Why You Can't Afford Not to Invest

In the first of this five part series we explain the importance of taking control of your finances, and facing the stock market and ask: can you afford not to invest?

Emma Wall 4 September, 2017 | 10:11AM
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Welcome to Morningstar’s Guide to Investing. In the first of this five part series we explain the importance of taking control of your finances, and facing the stock market. It may seem complicated but it can quite literally pay dividends.

Since the credit crisis, consumers have been battling the rising cost of living – coupled with little or no wage inflation and poor returns on cash. While it may seem impossible to find the spare cash to put money away for a rainy day, it is increasingly important that individuals think about their long term finances. The public purse is under pressure, and the guarantee of a state pension in retirement for those currently aged 35 or younger is questionable. For those that will receive a retirement income from the state – ask yourself is £100 a week enough to live on? If it is not you need to take steps now to provide yourself with extra income in retirement.

Inflation erodes the power of your pound. Since 2004 inflation has ranged from 1% to more than 5%, but at its peak in 1975 it hit an incredible 24%.  In the past it would have been sufficient to put your cash aside into a bank account, and rely on the interest paid boosting your savings. But few banks now pay a sufficient rate of return to beat the Consumer Price Index.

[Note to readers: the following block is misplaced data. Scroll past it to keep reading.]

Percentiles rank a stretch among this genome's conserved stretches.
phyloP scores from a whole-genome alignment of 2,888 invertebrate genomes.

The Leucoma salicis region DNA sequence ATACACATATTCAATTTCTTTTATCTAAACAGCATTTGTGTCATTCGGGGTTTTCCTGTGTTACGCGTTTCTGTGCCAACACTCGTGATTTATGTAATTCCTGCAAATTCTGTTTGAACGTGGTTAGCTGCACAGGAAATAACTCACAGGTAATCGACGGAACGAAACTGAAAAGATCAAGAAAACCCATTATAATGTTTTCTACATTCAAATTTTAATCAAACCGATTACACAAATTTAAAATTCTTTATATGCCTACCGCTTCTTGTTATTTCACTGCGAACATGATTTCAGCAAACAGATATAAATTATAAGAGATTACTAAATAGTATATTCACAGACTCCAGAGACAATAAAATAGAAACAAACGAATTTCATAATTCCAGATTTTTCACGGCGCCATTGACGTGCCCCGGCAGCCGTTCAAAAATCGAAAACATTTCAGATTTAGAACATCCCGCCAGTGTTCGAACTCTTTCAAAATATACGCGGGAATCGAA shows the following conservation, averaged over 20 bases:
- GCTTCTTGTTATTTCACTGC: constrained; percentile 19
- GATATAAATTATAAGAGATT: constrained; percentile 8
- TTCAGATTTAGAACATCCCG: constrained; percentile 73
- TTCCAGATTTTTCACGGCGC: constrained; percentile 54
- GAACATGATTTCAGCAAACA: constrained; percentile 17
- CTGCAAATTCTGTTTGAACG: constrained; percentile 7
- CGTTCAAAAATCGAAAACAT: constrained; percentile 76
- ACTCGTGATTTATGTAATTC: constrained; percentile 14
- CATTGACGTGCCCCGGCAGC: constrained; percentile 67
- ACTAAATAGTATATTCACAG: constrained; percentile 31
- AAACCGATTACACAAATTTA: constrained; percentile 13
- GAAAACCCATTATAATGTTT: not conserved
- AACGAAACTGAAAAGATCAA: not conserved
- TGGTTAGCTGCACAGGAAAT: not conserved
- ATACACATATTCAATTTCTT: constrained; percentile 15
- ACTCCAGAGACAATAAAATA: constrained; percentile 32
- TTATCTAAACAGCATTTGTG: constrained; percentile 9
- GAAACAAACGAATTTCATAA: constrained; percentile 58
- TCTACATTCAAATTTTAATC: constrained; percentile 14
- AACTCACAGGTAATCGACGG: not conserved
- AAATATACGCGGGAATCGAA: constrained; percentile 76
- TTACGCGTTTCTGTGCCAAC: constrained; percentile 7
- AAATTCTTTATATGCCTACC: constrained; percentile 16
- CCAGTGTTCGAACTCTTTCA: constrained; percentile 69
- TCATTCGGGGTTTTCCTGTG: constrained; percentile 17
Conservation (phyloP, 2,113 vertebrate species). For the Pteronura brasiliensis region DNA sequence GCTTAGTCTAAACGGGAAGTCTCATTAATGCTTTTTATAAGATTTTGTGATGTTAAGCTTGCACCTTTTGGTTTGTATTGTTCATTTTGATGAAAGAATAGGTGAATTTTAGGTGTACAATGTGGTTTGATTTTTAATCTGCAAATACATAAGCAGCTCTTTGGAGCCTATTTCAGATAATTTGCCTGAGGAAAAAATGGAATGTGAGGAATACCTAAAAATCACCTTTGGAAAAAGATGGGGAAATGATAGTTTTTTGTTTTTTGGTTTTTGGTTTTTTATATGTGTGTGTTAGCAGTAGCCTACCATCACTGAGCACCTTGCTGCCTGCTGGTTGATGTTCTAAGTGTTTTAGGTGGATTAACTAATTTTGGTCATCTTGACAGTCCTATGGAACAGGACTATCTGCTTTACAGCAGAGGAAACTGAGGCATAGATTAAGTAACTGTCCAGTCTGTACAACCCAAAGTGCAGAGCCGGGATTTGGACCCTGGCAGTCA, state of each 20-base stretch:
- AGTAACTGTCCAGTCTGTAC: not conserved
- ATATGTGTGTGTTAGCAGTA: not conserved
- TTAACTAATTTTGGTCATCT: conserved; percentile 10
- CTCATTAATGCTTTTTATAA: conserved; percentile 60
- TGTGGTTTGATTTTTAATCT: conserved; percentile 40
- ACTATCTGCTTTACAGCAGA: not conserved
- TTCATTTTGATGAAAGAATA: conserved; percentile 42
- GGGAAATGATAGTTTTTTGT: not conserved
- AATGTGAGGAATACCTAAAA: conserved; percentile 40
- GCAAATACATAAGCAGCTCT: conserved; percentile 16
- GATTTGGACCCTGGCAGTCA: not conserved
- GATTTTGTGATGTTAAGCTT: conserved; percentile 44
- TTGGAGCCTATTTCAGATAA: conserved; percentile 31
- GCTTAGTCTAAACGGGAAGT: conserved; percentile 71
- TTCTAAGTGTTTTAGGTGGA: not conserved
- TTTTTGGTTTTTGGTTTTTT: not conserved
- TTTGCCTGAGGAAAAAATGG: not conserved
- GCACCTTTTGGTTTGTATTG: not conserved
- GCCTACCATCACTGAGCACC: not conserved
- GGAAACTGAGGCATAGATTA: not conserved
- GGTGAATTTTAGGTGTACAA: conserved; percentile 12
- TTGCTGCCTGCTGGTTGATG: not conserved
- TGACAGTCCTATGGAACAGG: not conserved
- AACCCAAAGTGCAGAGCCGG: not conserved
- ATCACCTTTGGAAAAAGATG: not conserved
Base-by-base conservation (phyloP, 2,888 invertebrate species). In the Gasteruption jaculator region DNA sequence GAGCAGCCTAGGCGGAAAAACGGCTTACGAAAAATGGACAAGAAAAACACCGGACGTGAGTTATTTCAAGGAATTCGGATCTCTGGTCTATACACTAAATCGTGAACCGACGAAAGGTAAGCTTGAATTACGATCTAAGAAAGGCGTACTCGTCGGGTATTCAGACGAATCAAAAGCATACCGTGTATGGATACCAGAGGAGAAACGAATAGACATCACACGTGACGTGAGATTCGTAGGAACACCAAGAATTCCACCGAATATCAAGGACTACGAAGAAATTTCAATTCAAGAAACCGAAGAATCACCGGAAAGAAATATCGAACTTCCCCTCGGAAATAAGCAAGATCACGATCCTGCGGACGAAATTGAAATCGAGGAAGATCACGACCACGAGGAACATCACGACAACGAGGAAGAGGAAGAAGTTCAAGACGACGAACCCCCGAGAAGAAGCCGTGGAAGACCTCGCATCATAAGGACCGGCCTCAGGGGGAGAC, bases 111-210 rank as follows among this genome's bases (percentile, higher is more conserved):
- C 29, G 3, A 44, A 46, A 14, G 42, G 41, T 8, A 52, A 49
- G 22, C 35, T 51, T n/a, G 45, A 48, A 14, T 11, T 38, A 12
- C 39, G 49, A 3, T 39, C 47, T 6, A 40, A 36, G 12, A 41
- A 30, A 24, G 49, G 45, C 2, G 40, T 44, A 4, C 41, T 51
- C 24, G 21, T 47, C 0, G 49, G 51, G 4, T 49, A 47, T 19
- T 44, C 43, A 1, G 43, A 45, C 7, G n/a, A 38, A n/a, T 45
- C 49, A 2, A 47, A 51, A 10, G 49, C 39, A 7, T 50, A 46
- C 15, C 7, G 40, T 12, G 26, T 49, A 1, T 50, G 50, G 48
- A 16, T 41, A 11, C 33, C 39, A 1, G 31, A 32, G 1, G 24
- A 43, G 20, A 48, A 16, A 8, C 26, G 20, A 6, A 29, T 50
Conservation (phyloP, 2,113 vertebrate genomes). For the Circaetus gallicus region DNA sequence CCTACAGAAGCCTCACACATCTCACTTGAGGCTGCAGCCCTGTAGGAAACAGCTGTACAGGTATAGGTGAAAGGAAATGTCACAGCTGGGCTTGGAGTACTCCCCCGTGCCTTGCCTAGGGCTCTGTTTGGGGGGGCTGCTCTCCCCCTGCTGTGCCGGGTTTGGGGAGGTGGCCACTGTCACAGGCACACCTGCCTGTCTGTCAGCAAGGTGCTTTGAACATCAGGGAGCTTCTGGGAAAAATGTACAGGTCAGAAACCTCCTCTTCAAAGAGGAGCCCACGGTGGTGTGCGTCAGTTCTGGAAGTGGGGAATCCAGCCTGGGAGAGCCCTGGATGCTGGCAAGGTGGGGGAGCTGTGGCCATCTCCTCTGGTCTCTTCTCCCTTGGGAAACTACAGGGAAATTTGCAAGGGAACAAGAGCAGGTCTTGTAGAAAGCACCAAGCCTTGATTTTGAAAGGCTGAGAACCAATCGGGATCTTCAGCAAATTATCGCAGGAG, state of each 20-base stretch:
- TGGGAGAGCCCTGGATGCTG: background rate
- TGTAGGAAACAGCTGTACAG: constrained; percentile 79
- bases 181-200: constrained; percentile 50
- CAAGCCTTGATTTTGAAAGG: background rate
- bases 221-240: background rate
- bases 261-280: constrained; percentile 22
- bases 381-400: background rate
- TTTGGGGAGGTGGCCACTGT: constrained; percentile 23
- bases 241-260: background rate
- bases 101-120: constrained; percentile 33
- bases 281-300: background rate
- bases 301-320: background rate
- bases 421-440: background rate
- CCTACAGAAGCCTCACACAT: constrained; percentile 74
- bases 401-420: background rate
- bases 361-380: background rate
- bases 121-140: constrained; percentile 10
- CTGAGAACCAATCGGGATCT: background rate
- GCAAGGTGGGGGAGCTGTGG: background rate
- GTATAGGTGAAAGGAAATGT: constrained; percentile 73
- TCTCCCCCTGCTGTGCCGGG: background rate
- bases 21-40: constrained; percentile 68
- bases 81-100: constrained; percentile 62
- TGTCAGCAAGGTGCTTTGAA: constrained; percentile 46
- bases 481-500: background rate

And so we turn to the stock market. Not only does it offer the chance of capital growth, but income too. Those with a long-term savings plan should reinvest the income. Reinvested dividends have been the single biggest driver of equity returns in the UK, the US and European stock markets over the long-term.

Even Albert Einstein was a fan – calling compound interest one of the wonders of the world. He said: “He who understands it, earns it, he who doesn’t, pays it.”

This is not to say that the stock market and other investable assets such as bonds and commodities are without risk. You can lose capital and income fluctuates. But the most important tool in your armoury is information and this guide will help you build up your knowledge so you can reduce the chances of capital loss – and know how to deal with it when it happens.

Investing is not for everyone, but if done correctly it can help build you buy a property, pay for your children’s education, and protect you from pension poverty. Can you afford not to invest?

This video was first published in September 2014

The information contained within is for educational and informational purposes ONLY. It is not intended nor should it be considered an invitation or inducement to buy or sell a security or securities noted within nor should it be viewed as a communication intended to persuade or incite you to buy or sell security or securities noted within. Any commentary provided is the opinion of the author and should not be considered a personalised recommendation. The information contained within should not be a person's sole basis for making an investment decision. Please contact your financial professional before making an investment decision.

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About Author

Emma Wall  is former Senior International Editor for Morningstar

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